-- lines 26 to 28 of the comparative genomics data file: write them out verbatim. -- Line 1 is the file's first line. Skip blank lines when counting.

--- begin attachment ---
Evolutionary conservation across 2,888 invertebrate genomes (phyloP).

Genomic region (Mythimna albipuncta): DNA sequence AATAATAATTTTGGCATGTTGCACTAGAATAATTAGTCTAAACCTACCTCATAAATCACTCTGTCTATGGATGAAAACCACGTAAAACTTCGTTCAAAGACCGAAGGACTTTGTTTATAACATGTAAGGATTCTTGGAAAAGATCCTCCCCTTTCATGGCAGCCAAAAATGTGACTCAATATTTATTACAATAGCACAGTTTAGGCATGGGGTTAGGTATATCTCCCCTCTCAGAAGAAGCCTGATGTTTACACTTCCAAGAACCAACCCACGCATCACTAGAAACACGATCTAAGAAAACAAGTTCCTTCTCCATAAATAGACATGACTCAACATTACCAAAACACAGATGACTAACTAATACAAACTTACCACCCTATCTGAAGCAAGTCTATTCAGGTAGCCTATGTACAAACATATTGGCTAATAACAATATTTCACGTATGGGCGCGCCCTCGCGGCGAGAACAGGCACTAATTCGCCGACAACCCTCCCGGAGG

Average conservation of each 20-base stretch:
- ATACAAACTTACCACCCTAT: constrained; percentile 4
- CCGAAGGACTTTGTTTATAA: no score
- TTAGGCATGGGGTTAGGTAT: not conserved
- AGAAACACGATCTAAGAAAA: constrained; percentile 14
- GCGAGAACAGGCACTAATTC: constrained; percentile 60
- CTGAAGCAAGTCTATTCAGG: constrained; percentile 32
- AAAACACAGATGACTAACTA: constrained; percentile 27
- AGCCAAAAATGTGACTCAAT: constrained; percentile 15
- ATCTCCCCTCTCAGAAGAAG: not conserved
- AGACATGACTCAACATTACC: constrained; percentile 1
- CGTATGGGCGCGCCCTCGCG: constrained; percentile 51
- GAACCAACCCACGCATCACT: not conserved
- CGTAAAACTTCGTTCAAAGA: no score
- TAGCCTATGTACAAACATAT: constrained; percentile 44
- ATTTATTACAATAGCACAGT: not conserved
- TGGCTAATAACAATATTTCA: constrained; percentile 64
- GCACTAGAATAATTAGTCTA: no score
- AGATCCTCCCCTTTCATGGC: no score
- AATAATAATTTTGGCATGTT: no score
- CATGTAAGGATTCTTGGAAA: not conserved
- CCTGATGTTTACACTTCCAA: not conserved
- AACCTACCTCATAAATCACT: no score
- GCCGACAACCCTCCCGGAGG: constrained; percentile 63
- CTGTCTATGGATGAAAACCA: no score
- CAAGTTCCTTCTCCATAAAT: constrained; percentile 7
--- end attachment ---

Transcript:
- GCCGACAACCCTCCCGGAGG: constrained; percentile 63
- CTGTCTATGGATGAAAACCA: no score
- CAAGTTCCTTCTCCATAAAT: constrained; percentile 7